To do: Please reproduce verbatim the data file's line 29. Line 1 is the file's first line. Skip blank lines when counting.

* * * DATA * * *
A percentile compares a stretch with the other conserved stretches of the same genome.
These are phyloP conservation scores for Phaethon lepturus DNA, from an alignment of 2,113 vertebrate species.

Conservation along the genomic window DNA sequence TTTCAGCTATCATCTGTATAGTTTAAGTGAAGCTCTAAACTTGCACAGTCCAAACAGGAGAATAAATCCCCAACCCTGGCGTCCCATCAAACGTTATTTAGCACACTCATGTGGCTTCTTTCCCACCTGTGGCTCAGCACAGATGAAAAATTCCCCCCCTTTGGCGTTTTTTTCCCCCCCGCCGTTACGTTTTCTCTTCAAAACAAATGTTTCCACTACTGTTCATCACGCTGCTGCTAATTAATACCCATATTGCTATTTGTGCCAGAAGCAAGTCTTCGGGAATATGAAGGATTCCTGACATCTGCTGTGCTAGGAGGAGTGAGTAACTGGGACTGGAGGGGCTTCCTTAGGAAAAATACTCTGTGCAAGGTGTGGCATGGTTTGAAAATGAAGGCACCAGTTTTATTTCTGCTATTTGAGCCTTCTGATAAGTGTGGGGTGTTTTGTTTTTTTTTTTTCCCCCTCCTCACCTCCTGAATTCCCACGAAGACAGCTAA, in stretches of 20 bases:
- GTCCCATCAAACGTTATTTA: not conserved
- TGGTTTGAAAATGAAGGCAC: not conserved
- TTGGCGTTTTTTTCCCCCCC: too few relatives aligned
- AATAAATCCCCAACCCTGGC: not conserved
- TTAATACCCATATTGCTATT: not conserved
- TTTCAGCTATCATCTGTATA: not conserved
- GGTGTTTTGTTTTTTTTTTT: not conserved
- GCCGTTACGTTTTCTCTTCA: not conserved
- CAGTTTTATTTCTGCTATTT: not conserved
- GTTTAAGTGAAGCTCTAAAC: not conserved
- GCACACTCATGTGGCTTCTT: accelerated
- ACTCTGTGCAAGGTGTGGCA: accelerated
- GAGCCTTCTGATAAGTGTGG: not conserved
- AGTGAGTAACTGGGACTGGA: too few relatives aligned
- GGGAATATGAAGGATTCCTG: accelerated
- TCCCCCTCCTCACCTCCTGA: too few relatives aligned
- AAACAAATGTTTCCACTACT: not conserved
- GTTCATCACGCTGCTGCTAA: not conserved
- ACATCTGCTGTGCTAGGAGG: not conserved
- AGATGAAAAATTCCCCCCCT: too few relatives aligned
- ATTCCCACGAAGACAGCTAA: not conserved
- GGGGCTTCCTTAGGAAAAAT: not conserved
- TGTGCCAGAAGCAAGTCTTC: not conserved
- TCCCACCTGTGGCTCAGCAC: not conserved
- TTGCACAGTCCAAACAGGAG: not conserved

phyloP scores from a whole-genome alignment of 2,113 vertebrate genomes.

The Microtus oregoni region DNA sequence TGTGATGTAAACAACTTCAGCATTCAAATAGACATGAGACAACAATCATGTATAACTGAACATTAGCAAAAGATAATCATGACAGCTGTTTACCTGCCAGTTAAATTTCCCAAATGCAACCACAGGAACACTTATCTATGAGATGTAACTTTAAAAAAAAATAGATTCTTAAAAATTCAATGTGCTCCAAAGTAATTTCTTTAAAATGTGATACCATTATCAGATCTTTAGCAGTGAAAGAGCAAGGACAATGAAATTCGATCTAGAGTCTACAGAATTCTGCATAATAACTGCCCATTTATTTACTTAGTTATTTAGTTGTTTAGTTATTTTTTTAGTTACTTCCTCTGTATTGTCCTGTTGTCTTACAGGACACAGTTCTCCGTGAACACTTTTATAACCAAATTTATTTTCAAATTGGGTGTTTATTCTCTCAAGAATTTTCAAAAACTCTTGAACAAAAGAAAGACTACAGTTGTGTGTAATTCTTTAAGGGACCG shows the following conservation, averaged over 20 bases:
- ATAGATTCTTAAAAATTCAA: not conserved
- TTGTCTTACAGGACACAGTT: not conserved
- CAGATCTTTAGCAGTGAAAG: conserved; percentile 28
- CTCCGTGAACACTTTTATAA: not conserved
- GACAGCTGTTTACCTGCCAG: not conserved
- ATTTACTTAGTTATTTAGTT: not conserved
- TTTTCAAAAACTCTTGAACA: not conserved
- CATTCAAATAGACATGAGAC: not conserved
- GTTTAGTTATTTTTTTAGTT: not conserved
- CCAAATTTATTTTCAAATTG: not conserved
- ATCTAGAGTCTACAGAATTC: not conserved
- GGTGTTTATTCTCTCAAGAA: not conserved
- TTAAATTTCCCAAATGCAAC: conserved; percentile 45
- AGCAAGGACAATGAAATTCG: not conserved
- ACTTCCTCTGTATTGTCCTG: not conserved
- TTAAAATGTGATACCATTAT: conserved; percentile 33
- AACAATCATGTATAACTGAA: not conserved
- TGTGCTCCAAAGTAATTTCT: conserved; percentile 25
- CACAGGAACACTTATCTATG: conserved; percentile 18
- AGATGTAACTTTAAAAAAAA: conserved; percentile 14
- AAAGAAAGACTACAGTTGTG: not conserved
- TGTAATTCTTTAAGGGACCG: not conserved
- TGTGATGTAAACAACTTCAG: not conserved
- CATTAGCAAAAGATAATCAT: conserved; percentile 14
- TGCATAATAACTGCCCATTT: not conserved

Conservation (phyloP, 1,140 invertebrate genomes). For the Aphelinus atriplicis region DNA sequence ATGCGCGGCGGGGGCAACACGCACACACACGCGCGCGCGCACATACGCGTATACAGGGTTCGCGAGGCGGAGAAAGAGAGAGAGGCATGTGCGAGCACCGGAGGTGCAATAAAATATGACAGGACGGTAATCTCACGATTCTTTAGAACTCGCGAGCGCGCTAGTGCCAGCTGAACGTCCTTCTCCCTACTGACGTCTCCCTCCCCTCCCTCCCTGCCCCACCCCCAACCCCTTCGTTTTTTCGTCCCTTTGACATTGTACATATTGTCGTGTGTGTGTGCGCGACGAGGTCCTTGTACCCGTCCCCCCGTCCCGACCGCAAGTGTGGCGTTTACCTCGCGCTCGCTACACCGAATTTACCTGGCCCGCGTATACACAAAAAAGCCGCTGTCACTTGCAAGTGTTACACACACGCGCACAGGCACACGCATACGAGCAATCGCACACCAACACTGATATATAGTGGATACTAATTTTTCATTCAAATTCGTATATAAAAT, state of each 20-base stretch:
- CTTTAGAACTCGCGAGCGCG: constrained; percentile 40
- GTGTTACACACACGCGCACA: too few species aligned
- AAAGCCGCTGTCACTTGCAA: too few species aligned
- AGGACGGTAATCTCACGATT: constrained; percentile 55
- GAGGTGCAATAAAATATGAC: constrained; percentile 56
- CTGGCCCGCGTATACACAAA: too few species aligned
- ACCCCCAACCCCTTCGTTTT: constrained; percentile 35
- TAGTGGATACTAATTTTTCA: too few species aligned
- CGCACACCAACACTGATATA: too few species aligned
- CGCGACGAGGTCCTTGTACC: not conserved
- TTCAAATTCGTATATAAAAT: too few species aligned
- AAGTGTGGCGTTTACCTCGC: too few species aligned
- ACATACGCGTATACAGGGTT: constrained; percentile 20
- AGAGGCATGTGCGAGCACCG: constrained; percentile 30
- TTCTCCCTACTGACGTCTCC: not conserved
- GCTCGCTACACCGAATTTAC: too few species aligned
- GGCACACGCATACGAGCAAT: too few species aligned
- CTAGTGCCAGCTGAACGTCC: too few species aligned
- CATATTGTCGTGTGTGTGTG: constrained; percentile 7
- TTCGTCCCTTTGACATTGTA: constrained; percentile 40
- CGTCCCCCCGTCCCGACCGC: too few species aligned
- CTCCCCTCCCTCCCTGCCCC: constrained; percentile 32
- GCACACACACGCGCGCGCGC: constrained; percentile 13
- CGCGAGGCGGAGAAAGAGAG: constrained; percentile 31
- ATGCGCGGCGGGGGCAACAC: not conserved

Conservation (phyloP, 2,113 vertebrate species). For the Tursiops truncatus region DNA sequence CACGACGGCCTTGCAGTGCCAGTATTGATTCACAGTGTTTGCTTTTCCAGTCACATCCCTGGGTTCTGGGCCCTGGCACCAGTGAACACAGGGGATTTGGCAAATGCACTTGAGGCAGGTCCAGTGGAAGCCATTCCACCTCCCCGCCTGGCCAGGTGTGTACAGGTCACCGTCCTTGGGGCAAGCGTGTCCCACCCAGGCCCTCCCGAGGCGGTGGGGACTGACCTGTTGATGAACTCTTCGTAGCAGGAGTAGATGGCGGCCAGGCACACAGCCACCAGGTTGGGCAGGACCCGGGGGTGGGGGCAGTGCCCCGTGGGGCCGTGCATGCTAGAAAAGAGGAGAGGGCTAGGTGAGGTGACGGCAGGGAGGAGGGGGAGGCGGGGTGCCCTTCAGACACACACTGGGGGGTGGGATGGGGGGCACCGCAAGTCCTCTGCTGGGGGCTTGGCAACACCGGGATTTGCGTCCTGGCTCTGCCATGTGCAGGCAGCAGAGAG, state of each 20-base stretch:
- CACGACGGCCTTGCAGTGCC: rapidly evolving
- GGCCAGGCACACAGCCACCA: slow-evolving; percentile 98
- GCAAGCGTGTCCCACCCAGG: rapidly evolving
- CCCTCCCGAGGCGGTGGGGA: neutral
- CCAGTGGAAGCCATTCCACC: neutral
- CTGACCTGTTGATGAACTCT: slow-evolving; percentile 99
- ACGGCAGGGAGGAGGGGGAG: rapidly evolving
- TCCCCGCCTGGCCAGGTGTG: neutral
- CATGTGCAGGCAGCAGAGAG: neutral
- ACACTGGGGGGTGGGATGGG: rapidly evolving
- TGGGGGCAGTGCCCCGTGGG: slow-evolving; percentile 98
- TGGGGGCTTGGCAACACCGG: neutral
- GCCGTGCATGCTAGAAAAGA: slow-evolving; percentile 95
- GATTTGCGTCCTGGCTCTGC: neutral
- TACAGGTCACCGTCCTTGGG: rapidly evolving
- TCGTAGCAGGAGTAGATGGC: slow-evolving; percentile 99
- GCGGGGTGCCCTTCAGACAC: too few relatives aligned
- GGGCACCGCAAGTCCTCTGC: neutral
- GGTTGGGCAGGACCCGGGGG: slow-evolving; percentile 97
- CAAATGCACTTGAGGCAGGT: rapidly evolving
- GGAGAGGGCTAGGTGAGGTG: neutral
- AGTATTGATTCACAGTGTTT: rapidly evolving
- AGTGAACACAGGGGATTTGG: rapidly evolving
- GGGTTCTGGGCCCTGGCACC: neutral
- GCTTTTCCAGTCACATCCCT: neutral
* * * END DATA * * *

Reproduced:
phyloP scores from a whole-genome alignment of 2,113 vertebrate genomes.